Updated on 09/17/2011 2:02PM

A minute to honor the retiring kind


INGLEWOOD, Calif. - In a dramatic departure from Dogwood Farm tradition, the 2004 Dominion Award bestowed upon one of racing's unsung heroes is not going to someone with an "Our Gang" kind of name.

In the past, there have been very deserving Dominion winners who answer to Salty, Gelo, Peanut Butter, Junior, Sprinkles and Buck Wheat. This year, however, the award will be inscribed with a very proper "Pamela," as in Pam Berg.

Berg is northern California's answer to St. Francis of Assisi, at least when it comes to the welfare of working-class Thoroughbreds who have reached the end of their racing careers. Her one-woman operation at , deep in Sonoma Valley's wine country, has provided safe haven for scores of ex-racehorses over the past decade, either through adoptive placement or the peace of a permanent home.

The Dominion Award has been around for a dozen years. Cot Campbell, the man behind the Dogwood Stable syndications, thought it would be a good idea for regular racing folks to have their own "award of merit," singling out an individual who goes way above and well beyond the call of duty. Campbell named the honor for the Dogwood Stable stakes-winner of the 1970's who went on to a noteworthy stallion career in England.

As Thoroughbreds go, Dominion had a pretty good life. Berg is dedicated to survival of the vast majority of Thoroughbreds who are not in the Dominion category. Her 8 1/2 acres are home to 27 former racehorses who have ended up as industry scrap, unwanted by their owners and worthless as commercial goods. Berg tries to find homes for adoptable candidates, but inventory always exceeds demand.

"I have a very steady supply of people who want to donate horses," said Berg, who works as a track steward on the northern California circuit. "Unfortunately, most of the people who contact me about adopting just don't qualify. It will be a young child without any money who wants a pet. Or a parent looking for a free horse for a child who doesn't know anything about horses. And then there was the fellow from Canada who wanted to adopt a horse to train him for chariot racing. He said that at least the horse wouldn't have any weight on his back."

Retired racehorses exist in a kind of twilight zone between the pressure-packed world of the track and the switched-off lifestyle of the pleasure horse. These old warriors, most of them cut loose by their last in a series of owners, have spent their lives tapping into the deepest instincts of speed, power and flight. Many of them have paid the price in fractured bones, ruptured tendons, and degenerated joints. Still, they are healthy enough to enjoy life as a pasture animal.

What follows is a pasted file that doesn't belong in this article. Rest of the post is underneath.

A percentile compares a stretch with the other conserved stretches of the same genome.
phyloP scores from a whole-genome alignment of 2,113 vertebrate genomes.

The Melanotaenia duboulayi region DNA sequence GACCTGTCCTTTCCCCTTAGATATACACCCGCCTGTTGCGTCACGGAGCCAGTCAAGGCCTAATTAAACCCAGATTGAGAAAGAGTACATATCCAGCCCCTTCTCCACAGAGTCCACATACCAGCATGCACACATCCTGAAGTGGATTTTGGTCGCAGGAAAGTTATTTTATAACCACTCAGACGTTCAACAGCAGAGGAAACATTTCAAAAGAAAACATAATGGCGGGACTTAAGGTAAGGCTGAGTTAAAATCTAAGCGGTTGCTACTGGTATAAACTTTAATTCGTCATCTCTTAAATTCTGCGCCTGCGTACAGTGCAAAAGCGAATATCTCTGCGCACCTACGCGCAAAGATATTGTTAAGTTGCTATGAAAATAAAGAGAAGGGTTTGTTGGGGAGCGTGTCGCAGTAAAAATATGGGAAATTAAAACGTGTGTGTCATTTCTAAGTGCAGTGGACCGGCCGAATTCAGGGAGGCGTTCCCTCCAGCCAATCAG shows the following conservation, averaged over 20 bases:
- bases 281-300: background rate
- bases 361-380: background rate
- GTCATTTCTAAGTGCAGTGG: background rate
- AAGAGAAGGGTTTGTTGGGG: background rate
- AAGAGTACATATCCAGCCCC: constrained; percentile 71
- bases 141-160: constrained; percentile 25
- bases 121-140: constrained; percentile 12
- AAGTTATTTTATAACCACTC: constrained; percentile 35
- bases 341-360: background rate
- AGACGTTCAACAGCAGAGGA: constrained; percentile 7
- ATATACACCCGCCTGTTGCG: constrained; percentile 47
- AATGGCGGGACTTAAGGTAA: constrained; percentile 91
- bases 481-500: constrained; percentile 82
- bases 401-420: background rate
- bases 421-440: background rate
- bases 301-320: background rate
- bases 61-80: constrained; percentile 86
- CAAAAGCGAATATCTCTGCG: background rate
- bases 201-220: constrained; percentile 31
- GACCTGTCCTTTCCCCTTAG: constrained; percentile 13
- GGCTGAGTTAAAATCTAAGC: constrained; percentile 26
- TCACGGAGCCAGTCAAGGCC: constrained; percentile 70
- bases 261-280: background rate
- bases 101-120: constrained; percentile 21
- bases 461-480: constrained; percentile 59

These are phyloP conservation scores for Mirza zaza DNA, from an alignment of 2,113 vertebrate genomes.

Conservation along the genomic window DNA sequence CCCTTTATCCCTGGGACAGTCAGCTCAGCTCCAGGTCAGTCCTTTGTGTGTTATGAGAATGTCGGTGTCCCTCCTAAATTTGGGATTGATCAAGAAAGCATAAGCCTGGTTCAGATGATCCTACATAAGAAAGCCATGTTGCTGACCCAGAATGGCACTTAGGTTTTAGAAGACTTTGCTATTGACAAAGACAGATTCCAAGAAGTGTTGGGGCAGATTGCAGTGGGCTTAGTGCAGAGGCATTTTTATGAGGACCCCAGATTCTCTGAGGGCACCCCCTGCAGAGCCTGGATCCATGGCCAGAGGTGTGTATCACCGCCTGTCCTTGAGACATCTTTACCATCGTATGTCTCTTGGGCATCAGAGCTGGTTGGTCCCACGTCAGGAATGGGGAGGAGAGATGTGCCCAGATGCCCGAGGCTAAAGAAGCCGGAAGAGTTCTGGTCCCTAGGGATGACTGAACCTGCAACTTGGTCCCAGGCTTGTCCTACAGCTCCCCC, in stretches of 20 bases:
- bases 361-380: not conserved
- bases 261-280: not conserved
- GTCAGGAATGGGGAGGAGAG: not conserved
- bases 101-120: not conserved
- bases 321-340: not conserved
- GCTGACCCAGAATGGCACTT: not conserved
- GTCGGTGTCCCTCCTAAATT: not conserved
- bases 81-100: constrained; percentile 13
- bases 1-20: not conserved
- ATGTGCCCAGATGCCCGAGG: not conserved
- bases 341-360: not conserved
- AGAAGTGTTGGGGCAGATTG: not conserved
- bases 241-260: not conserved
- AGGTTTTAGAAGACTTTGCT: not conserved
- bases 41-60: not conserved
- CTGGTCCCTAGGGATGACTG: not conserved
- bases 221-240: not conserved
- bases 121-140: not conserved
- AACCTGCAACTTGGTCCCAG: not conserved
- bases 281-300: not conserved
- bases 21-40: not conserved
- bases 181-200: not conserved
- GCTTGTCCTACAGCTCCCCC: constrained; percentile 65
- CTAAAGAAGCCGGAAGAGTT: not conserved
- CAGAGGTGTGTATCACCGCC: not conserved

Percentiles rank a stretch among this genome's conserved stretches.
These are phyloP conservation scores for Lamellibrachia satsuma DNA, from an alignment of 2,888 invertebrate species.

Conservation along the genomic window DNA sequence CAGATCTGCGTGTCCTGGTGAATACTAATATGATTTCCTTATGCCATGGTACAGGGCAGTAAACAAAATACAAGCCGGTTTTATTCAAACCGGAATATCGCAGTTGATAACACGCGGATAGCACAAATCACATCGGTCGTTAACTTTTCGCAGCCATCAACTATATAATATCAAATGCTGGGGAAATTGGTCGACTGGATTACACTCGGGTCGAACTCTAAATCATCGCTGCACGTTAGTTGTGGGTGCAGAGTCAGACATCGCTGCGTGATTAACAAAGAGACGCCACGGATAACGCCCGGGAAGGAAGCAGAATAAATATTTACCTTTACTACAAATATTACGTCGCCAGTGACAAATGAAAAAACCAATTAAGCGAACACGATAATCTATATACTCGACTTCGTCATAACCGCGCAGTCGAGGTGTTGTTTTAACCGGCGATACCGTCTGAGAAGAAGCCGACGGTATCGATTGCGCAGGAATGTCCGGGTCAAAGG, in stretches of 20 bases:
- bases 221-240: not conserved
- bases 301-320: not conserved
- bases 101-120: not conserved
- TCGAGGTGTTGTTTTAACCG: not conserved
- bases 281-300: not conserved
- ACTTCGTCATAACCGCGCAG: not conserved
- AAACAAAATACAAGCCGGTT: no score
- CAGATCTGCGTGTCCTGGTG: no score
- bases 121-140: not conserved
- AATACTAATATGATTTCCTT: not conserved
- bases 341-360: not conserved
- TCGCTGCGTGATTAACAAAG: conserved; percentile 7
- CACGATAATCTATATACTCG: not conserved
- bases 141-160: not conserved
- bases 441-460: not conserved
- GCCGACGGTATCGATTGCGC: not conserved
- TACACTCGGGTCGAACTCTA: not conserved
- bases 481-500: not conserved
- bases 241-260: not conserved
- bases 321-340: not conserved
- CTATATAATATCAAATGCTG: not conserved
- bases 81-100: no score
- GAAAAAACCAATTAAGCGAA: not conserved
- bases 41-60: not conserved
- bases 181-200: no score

"Potential owners who do have the right kind of experience tend to want a sound horse for nothing, a horse they can go on to show or whatever," Berg noted. "So there are few and limited opportunities to adopt them out. It simply isn't that easy to place retired racehorses."

In choosing to honor Berg's work with retired Thoroughbreds, the Dogwood group is throwing a bright and welcome light on one of horse racing's dirty little secrets. For all the good work being done by , there is no institutionalized, industry-wide mandate for funding a national racehorse retirement program.

Each year, thousands of Thoroughbreds who have generated millions of dollars in parimutuel churn come to the end of their commercial value. The lucky ones are retained by enlightened, compassionate owners who feel responsible for ongoing care. The rest end up slaughtered, euthanized, abandoned, or misused.

Priscilla Clark is president of the retirement and rehabilitation facility for Thoroughbreds in Tehachapi, Calif. (this reporter is a member of the Tranquility board). Last week, Clark got a heads-up call from a Los Angeles County animal impound center, letting her know that they had received a horse with a lip tattoo. When she arrived with her trailer, she discovered a noble Thoroughbred among the cats and dogs (and one angry emu) who bore the signs of serious past racing injuries and needed immediate nourishment.

"It was apparent he was once a racehorse," Clark said. "He had that presence, that pride. The fire was still inside."

Clark was right. She had stumbled upon , a foal of 1991, who had run 43 times in Florida and the Midwest, winning six races (including the 1994 Lost Code Handicap at Sportsman's Park) and earning $117,749. Now, you can call him "Lucky."

"We've got about 70 old horses out here who can answer to that name," Clark said. "And a lot of them are here for good."

Berg will receive her award on Aug. 4 in Saratoga Springs, N.Y. And even though she must take a couple of days off work, arrange care for her flock of 27 dependents, and pay her own way, Berg is grateful for the chance to represent the cause. There is also a generous $5,000 award from Dogwood that goes along with the honor.

"It's already spent on the horses," Berg said with a laugh. "But maybe I'll do a little something for myself. I could use a new pair of jeans."